The popularity of the party leading the country has decreased in recent years, partly because of the failure of domestic reforms; the National Coalition Party has also lost supporters as a direct result of the situation in Russia. The Russian attack on Ukraine and the subsequent sanctions have paralysed the export sector, which depends on Russia, and the fact that security policy has found a way into news headlines has decreased support for the most NATO-minded of the four large parties. The National Coalition Party is not pushing Finland to join NATO, but it has consistently demanded that the possibility be considered.
From the Estonian perspective, Finns’ attitude towards NATO is relatively strange. A deep devotion to the east during Soviet times and the trauma of having been left alone during the Winter War have left a deep mark on the Finnish psyche. The train of thought runs as follows: “We managed to stand up to Russians in the Winter War and during the Soviet period on our own and we can do it now. Russians would not approve of us joining NATO and this could affect our security.”
Stubb’s government, led by Jyrki Katainen in its early years, is generally regarded as the worst in decades, since it failed in both implementing planned national health system reform and changing the financing system of local governments, as well as pushing through some planned budget cuts. Since its formation, the current government’s work has been thwarted by the radically different views of the central parties—the National Coalition and the Social Democrats—over the state of the economy.
The state’s budget has been looked after by the leader of the Social Democrats and Minister of Finance Antti Rinne; this makes the Social Democrats’ predictions of economic growth—supposed to be faster than what was promised by the ministry—even more unusual.
In recent weeks, Rinne has been at the centre of media attention in Finland, but mainly for his recipe for bacon pasta. Some publications have even deemed it the most notable text in the elections: 800 grams of bacon, one and a half red bell peppers, 6 large garlic cloves, 1 teaspoon of ground black pepper, 800 grams of grated cheese, 500 grams of spaghetti, 6 dl of cream and 5 tablespoons of olive oil. The Green League’s newspaper calculated that the dish creates a larger carbon footprint than driving 100 kilometres in an SUV. Newspapers’ political desks added up the calories: 10,053.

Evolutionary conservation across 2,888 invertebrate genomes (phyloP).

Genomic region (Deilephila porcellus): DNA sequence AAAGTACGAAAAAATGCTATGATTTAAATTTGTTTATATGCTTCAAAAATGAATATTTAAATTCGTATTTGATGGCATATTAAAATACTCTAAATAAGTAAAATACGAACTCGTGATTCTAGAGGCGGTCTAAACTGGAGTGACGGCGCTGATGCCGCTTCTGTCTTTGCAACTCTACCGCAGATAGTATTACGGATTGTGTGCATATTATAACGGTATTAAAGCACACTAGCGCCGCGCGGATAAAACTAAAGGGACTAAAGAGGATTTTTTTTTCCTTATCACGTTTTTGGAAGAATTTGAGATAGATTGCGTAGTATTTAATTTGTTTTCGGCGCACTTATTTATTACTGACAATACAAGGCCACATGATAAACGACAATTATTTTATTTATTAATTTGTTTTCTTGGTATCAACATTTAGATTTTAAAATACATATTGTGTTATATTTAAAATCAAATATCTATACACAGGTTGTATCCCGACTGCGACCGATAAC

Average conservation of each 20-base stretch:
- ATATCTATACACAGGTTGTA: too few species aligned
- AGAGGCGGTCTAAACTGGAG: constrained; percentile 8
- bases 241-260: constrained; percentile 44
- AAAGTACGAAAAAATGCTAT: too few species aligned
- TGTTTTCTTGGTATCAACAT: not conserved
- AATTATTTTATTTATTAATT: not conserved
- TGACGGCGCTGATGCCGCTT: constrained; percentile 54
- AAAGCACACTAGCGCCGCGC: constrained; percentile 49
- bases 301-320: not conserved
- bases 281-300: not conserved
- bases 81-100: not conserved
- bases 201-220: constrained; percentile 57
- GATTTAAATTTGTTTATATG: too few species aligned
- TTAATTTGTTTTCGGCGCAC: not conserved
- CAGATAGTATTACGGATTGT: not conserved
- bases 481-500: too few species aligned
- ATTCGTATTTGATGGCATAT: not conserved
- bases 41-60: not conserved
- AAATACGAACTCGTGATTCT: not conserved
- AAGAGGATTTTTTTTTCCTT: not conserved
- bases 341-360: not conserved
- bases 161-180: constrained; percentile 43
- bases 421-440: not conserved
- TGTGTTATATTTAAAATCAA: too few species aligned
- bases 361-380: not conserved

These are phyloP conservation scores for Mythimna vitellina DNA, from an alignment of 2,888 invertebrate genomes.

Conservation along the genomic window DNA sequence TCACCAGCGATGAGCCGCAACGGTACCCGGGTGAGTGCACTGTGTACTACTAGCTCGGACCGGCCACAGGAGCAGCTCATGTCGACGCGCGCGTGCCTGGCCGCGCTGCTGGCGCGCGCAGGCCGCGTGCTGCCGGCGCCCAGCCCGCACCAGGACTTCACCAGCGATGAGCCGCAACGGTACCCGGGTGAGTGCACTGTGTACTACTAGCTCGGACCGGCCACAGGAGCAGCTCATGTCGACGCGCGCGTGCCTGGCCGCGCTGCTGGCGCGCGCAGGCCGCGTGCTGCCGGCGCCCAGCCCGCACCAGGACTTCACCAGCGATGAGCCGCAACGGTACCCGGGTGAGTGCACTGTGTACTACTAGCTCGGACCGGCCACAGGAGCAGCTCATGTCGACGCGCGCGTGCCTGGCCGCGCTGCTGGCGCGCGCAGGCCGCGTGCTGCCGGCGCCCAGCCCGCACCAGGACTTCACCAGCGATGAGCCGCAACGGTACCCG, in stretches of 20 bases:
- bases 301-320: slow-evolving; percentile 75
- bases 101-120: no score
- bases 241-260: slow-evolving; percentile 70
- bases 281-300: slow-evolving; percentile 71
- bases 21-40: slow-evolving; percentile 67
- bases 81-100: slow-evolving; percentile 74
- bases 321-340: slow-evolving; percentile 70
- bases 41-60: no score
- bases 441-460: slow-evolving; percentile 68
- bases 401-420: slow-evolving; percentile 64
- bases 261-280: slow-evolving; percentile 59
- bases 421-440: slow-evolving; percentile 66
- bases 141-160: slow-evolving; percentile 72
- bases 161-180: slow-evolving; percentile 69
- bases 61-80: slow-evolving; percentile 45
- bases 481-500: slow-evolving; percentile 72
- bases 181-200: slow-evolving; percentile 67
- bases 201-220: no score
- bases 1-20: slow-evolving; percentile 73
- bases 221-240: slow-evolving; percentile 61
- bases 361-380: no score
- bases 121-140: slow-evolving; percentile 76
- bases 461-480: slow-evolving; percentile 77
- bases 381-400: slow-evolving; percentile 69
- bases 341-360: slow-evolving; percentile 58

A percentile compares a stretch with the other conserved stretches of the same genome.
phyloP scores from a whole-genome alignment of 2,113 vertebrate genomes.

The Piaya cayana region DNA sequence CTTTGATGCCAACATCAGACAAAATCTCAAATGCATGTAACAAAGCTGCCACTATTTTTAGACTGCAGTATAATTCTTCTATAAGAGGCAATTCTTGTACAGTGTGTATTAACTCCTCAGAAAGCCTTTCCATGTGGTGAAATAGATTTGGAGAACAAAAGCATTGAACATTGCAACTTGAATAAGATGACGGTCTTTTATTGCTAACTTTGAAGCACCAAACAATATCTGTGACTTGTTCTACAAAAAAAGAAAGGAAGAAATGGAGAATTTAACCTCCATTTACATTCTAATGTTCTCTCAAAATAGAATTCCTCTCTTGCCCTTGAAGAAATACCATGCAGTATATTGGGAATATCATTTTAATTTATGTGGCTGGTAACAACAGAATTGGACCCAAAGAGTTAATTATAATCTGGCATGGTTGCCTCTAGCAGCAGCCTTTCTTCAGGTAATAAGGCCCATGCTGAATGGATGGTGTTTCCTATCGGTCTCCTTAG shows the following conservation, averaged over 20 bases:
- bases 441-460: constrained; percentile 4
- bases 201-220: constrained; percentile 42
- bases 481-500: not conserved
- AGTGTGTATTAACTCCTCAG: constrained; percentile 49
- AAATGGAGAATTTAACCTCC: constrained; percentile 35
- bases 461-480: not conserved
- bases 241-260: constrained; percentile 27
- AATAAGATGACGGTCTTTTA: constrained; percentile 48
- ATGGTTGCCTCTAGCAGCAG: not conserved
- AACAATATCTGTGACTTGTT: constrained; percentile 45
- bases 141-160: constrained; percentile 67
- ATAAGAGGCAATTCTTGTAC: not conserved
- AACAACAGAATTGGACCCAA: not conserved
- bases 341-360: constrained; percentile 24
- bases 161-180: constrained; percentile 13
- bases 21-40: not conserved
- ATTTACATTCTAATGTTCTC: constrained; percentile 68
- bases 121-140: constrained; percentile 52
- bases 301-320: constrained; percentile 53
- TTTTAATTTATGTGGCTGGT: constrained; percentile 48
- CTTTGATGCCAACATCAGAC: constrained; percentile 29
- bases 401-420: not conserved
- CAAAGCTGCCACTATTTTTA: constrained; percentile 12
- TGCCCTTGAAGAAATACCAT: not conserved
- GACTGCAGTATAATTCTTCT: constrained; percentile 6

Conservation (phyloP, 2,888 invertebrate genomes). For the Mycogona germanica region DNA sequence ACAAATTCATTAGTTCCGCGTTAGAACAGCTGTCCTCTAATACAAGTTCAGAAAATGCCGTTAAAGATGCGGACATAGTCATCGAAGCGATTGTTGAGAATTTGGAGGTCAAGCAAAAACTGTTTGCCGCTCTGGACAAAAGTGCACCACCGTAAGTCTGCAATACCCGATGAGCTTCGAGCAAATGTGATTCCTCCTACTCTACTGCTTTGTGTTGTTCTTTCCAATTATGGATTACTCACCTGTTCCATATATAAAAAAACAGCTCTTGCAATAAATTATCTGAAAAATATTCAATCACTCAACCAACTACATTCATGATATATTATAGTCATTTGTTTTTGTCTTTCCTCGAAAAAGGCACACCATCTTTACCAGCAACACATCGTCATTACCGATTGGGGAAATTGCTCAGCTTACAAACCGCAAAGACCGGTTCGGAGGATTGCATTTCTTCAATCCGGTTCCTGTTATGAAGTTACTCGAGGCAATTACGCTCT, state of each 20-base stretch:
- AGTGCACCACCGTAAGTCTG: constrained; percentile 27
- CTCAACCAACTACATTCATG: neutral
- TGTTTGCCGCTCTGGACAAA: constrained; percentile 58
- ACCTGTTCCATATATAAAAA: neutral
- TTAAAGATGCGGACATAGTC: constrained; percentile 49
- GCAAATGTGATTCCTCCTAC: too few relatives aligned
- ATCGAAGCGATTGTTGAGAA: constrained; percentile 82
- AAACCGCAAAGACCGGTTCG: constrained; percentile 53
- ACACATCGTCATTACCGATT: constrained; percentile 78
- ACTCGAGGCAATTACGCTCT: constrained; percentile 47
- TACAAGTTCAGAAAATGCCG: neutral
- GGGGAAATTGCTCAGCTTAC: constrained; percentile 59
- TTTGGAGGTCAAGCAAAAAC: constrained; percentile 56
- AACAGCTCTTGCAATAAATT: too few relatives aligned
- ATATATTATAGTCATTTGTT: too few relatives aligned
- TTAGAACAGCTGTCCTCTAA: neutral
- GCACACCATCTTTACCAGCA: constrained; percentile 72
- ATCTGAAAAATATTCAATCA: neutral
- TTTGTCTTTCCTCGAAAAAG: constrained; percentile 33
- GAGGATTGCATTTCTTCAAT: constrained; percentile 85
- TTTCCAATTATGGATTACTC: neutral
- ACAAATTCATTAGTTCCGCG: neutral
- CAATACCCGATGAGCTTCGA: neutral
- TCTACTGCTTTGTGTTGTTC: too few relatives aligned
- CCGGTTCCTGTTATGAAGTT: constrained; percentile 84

The Minister of Finance’s conversation topic quickly turned from boring economic figures to something more relevant to the general public—what to eat, whether it is rude to keep track of other people’s food intake, and how much pasta Rinne can cook in a week before his family members suffer a heart attack.
The Finnish economy has been showing signs of poor health for some time and at the beginning of April the Ministry of Finance added more fuel to the fire by publishing its most recent analysis, which stated that the economic situation is not likely to improve any time soon, lowered the prognosis for economic growth for 2015 to a mere 0.5%, and announced that private-sector investment has been in decline since last year. Economic growth of 1.4–1.5% has been predicted for the next two years, although international risks may lower it. By 2018 Finland’s GDP will rise to the same level as it was in 2008.
Reforming the welfare state and combining it with the market economy is a big challenge for the next government. “We need to build a society where working and employing pays off,” Stubb recently said in an interview with Reuters. “I’m afraid that if we can’t launch significant measures, we could have another lost decade ahead of us.”
Small-scale economic growth does not help the state treasury, and Finland’s deficit exceeds the European Union’s Stability and Growth Pact limit of 3% of GDP again this year; the country’s debts are also about to exceed the limit of 60%.
Finland has been the eurozone’s favourite for years, but now its economy has reached a situation in which it would have never been allowed to join in the first place. Even though the fiscal vocabulary and views of Finnish heads of government mostly resemble those of Germany, the country’s economy is instead starting to look a lot like that of Greece.
The roots of the problems with the Finnish economy lie in the previous financial crisis, which was relatively detrimental to our northern neighbours because it coincided with a decline in the paper industry and the demise of Nokia. The situation became even more severe due to the expensive euro and high prices for raw materials, as well as trade unions negotiating a substantial pay rise for themselves just before the financial crisis, which became expensive for employers.
“Finnish trade unions simply killed their companies,” concluded an acquaintance who runs an Estonian building company about competition in the Finnish market. While Estonian companies cut the wages of both employees and—often—executives during the economic crisis, the wage levels and increases prescribed by Finnish trade unions made it impossible for domestic building companies to compete with Estonian builders even in Finland.
The biggest concern for the Finnish economy in the next few years is the decrease in the working-age population, which started as early as 2009. Finland has two groups whose contribution to economic development is notably smaller than in other comparable countries. Men over 57 years of age are often transitioning to retirement and the working contribution of women of childbearing age in Finland is as much as 20% less than in Sweden, as women often spend three years away from work with each child. In many western European countries, maternity leave is counted in months rather than years.
In addition, in other northern countries it is immigrants who are central to solving this problem: for instance, in Norway, immigration is behind almost half of the growth in the workforce. In the run-up to the Finnish election, one can definitely look forward to juicy statements from the Finns Party on the topic. They are already happily making announcements about Finland being a better country if there were fewer immigrants. The suggestions by Finland’s largest daily newspaper on how ryssä (Russian) Estonians are can be considered laughable in comparison.